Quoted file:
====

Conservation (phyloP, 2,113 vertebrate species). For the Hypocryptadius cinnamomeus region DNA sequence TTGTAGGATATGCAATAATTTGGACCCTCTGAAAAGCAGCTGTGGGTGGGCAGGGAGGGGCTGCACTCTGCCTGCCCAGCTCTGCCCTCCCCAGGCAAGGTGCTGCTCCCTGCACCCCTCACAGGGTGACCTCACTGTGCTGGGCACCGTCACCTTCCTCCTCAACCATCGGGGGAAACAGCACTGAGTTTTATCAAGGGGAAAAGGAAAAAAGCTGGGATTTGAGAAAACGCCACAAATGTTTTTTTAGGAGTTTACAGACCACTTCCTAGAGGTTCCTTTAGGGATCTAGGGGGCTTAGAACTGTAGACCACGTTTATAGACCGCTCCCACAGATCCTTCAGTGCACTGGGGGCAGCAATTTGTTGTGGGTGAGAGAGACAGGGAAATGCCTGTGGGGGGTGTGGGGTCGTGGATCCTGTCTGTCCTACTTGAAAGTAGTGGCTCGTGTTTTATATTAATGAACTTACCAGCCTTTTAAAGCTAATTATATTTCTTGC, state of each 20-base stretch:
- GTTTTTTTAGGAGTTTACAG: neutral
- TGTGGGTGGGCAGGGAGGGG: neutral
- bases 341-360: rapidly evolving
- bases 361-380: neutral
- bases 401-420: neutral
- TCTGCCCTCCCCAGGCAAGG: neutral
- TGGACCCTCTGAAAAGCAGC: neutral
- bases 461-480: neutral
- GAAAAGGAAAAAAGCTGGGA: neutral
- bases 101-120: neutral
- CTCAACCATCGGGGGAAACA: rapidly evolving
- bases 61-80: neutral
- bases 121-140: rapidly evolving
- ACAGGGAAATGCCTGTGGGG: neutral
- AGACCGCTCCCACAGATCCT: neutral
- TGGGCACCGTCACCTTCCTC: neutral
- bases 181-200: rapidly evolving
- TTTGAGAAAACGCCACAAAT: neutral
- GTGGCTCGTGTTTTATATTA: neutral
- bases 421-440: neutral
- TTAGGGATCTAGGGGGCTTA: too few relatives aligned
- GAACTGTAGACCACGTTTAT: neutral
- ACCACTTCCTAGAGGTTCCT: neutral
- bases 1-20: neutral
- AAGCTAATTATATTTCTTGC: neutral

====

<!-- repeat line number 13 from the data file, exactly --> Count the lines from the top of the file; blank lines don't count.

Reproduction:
- bases 61-80: neutral